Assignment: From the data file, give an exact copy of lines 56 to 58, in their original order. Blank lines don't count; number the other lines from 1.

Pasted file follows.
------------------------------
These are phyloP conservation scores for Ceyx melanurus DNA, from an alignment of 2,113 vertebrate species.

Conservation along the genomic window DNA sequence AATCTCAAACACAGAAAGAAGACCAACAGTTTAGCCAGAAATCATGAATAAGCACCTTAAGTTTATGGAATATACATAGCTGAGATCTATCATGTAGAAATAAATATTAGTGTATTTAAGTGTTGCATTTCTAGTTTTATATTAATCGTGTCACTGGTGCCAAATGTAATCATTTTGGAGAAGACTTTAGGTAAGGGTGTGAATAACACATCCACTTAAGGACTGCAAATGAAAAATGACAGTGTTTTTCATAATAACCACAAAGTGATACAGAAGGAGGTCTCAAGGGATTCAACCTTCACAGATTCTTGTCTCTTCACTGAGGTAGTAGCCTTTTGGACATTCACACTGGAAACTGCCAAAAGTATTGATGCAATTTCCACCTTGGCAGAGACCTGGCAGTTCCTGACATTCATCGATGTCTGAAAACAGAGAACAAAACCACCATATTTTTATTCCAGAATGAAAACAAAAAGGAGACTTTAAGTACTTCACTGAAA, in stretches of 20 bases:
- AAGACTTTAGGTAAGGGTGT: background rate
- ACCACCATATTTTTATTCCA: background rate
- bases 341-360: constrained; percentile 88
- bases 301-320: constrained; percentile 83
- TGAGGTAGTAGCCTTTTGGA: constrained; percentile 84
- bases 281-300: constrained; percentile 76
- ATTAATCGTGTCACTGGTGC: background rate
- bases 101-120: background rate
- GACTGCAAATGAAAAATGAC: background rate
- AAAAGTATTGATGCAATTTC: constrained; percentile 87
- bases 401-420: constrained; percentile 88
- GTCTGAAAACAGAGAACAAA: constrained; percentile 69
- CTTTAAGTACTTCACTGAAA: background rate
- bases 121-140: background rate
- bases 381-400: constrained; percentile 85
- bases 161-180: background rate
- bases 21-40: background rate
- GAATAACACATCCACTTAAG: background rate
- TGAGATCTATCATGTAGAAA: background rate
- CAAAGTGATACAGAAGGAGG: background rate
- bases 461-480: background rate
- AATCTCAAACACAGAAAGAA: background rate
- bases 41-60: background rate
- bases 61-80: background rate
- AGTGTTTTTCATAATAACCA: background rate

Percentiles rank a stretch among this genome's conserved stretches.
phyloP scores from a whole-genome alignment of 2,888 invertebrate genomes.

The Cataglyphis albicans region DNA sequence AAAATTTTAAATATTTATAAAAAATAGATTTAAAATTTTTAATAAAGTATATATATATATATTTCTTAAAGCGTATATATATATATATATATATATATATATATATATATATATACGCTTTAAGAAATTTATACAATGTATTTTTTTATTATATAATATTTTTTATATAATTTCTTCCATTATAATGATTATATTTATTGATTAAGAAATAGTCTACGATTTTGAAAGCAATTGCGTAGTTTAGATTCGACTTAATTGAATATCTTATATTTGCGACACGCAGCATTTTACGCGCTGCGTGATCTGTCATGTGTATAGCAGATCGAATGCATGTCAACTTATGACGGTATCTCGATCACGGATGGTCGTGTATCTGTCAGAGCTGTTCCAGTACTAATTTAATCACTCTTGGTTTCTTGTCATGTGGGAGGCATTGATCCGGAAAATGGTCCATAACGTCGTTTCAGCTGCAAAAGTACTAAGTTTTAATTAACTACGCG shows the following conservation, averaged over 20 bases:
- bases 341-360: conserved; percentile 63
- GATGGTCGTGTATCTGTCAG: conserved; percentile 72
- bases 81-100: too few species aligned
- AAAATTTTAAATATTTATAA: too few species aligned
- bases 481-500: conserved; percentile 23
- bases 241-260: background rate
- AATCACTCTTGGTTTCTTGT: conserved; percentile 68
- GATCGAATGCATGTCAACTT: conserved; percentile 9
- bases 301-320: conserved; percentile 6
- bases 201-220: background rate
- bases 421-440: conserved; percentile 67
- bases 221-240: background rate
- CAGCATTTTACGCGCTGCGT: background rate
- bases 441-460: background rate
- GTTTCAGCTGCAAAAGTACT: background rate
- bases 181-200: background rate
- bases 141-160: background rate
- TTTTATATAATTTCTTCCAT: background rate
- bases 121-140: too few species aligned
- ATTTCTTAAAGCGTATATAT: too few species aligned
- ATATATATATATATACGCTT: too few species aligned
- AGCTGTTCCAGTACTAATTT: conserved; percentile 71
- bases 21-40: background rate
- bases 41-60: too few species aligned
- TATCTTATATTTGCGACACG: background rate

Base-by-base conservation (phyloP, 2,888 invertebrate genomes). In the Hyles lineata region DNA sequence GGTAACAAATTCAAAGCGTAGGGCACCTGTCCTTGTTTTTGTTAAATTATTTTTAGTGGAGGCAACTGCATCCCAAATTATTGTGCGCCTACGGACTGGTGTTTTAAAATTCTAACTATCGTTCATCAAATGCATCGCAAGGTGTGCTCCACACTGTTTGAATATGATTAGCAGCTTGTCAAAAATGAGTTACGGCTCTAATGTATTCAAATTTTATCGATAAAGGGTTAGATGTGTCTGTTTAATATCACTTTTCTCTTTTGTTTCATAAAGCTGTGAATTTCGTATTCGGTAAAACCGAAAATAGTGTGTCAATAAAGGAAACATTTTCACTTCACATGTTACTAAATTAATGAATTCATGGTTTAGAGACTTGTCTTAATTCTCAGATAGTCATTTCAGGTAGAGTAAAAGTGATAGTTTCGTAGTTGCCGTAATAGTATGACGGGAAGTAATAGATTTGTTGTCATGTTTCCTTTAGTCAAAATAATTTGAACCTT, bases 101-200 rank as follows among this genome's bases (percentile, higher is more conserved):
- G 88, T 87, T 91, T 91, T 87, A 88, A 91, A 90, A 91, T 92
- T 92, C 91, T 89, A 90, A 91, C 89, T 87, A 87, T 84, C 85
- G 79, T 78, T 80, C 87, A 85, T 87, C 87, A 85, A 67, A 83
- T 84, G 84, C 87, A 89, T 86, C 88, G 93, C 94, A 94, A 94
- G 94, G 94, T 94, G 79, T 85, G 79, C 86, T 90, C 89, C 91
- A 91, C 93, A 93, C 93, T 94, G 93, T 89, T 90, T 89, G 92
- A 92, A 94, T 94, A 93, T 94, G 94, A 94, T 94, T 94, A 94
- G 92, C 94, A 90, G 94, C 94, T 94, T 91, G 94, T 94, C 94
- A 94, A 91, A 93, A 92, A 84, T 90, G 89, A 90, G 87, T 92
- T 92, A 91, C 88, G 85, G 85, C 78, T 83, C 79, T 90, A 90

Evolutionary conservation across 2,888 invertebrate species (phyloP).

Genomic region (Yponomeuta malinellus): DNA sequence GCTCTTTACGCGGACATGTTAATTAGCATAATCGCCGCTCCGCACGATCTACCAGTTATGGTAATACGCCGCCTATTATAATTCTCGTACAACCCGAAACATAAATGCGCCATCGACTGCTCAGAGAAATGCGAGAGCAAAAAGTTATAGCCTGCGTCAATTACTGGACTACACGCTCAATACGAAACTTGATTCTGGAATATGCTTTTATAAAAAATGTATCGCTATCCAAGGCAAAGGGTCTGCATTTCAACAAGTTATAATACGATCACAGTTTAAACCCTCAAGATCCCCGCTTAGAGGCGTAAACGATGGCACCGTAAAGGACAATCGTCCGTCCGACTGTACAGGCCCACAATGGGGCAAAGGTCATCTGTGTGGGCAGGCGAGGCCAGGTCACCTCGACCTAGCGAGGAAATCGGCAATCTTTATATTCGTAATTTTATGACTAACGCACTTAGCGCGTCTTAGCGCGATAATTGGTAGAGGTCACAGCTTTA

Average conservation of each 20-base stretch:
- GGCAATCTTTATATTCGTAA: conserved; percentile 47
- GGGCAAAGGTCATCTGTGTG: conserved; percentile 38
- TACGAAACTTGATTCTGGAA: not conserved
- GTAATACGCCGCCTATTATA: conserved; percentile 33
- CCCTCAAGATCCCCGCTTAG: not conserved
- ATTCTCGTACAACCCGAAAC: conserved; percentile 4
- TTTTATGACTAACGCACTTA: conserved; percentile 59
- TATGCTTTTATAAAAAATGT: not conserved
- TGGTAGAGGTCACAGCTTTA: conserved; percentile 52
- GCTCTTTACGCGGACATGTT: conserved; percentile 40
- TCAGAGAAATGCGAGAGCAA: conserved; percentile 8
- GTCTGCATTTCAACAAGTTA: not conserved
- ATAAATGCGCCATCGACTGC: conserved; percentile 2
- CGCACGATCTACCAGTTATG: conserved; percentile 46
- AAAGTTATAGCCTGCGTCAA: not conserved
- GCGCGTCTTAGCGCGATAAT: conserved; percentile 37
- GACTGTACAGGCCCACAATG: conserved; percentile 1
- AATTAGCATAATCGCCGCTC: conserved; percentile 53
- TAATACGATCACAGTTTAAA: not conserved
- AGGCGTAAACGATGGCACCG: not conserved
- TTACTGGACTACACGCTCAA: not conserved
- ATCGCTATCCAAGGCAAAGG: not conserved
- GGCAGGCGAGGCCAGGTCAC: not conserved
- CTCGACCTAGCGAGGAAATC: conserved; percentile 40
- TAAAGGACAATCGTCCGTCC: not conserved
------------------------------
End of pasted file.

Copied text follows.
Base-by-base conservation (phyloP, 2,888 invertebrate genomes). In the Hyles lineata region DNA sequence GGTAACAAATTCAAAGCGTAGGGCACCTGTCCTTGTTTTTGTTAAATTATTTTTAGTGGAGGCAACTGCATCCCAAATTATTGTGCGCCTACGGACTGGTGTTTTAAAATTCTAACTATCGTTCATCAAATGCATCGCAAGGTGTGCTCCACACTGTTTGAATATGATTAGCAGCTTGTCAAAAATGAGTTACGGCTCTAATGTATTCAAATTTTATCGATAAAGGGTTAGATGTGTCTGTTTAATATCACTTTTCTCTTTTGTTTCATAAAGCTGTGAATTTCGTATTCGGTAAAACCGAAAATAGTGTGTCAATAAAGGAAACATTTTCACTTCACATGTTACTAAATTAATGAATTCATGGTTTAGAGACTTGTCTTAATTCTCAGATAGTCATTTCAGGTAGAGTAAAAGTGATAGTTTCGTAGTTGCCGTAATAGTATGACGGGAAGTAATAGATTTGTTGTCATGTTTCCTTTAGTCAAAATAATTTGAACCTT, bases 101-200 rank as follows among this genome's bases (percentile, higher is more conserved):
- G 88, T 87, T 91, T 91, T 87, A 88, A 91, A 90, A 91, T 92
- T 92, C 91, T 89, A 90, A 91, C 89, T 87, A 87, T 84, C 85